U.S. Secretary of State Hillary Clinton called the decision by Russia and China to endorse a United Nations plan for political transition in Syria “a significant step forward,” pushing back against criticism that the accord was too weak.
“There was every reason to believe that we would never get the Russians and the Chinese on board,” she said in an interview with Bloomberg Radio after the talks in Geneva on June 30. During more than six hours of contentious negotiations, Clinton said she “didn’t know that we were going to be able to get anything.”
Russia’s Foreign Minister Sergei Lavrov said the road map doesn’t imply the ouster of Syrian President Bashar al-Assad, and Clinton’s optimism wasn’t shared by Syrian opposition groups, who also saw the outcome as providing leeway for Assad to remain in power.
“Vague language” in the agreement “provides yet another opportunity for the regime’s thugs to play their favorite game in utilizing time in order to stop the popular Syrian revolution and extinguish it with violence and massacres across Syria,” the Local Coordination Committees, an opposition activist group, said today on its website.
The Syrian National Council, the country’s main opposition group, said in a statement on its Facebook page that “the Geneva declaration lacks a clear mechanism for action and a timetable for implementation and leaves the regime without accountability.”
Syria’s state-run Baath newspaper said in an editorial today that the Geneva meeting couldn’t produce positive results because it ignored that the Syrian government is “achieving realistic and concrete results” toward change.
Russia and China agreed to back UN Special Envoy Kofi Annan’s plan to mediate an end to the 16-month conflict by calling on the Syrian regime and opposition to establish a transitional government chosen “by mutual consent.” Russia had dug in against a U.S.-backed draft by Annan that said an accord would “exclude from government those whose continued presence and participation would undermine the credibility of the transition and jeopardize stability and reconciliation.”
Clinton said in the interview that there was little difference between the earlier draft and the final document’s “strong language” giving both sides an effective veto over anyone seen as an impediment to peace.
“I don’t think you have to be up on current events to know that no member of the opposition is going to have Assad or anyone else with blood on their hands on the transitional body,” Clinton said.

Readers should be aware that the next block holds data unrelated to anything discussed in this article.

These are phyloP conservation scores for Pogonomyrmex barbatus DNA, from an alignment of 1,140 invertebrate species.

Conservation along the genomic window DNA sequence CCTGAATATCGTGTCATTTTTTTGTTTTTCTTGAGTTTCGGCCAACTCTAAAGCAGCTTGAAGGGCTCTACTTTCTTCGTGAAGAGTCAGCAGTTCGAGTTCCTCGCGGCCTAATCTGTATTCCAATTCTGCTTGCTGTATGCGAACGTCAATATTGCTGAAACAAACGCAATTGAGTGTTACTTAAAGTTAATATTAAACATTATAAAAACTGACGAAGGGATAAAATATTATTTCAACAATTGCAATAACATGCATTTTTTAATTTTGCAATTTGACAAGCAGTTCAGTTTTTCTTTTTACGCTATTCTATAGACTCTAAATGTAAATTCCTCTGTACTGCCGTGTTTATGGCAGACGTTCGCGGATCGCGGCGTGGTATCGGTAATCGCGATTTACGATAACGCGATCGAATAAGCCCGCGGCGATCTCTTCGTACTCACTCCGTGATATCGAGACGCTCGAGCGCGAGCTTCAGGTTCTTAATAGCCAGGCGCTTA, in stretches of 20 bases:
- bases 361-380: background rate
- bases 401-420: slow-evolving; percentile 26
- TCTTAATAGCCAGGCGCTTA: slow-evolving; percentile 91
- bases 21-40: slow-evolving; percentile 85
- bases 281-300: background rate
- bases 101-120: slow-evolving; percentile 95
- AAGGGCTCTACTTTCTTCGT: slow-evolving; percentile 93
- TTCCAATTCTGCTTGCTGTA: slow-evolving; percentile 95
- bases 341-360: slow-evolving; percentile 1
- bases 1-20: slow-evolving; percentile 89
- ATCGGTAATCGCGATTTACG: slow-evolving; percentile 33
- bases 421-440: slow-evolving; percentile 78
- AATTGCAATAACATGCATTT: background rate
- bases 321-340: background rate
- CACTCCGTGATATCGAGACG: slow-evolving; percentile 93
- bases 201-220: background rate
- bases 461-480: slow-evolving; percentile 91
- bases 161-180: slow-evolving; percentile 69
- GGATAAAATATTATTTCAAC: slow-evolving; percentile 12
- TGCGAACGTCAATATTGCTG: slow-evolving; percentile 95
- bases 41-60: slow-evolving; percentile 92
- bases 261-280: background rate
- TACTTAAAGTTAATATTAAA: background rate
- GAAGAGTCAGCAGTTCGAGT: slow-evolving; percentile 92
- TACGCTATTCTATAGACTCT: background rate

Russia was averse to being seen as endorsing a coalition against Assad, its closest ally in the Middle East, and is concerned about what would follow his ouster, according to Clinton.
Asked if the U.S. would press the UN Security Council to mandate sanctions or allow for military force to oust Assad, Clinton said the first step is “to test whether it is possible to mediate this very bloody, violent conflict.”
She said Annan has been empowered to go to the Syrian capital of Damascus to call for a new governing body with the full backing of the Security Council -- the U.S., U.K., France, Russia and China. The Arab League, the European Union and four regional neighbors -- Turkey, Qatar, Iraq and Kuwait -- also support the plan.
Going to Assad
Annan, a former UN secretary-general, “can now go to the Assad regime and say, ‘We have to start talking about a transition,’ and not be met with, ‘Well, we don’t have to do that because Russia and China don’t agree,’” Clinton said.
If Annan reports back to the so-called Syria Action Group that his mission has failed, “then I think we will have to act, and I believe we will be building the case as to why the Security Council should take such action,” she said.
The conflict in Syria began in March 2011, when the regime violently suppressed peaceful protesters inspired by the anti- authoritarian movements that toppled presidents in Egypt, Tunisia and Libya. Since then, an armed opposition has emerged, and the conflict has claimed more than 10,000 lives, according to the UN.
Syria has long served as Russia’s foothold in the Middle East, home to its only military base in the region, the strategically located Tartous naval facility. Russia also has been Syria’s leading arms supplier.
Clinton has criticized Russia for continuing to supply the regime with weapons, while Lavrov has denounced U.S. allies Saudi Arabia and Qatar for funneling arms to the opposition.
Asked whether the international community would support an arms embargo on both sides, Clinton said that’s “one of the issues that we’re going to have to be discussing further as we go forward.” The U.S. “believes that ending the arming of the Assad government is the first order of business.”
Clinton said she was heartened by the eventual agreement in Geneva, which looked doubtful until the very end, because Annan “now has a stronger hand to play than he did yesterday.”
To contact the reporter on this story: Indira A.R. Lakshmanan in Geneva at firstname.lastname@example.org
To contact the editor responsible for this story: John Walcott at email@example.com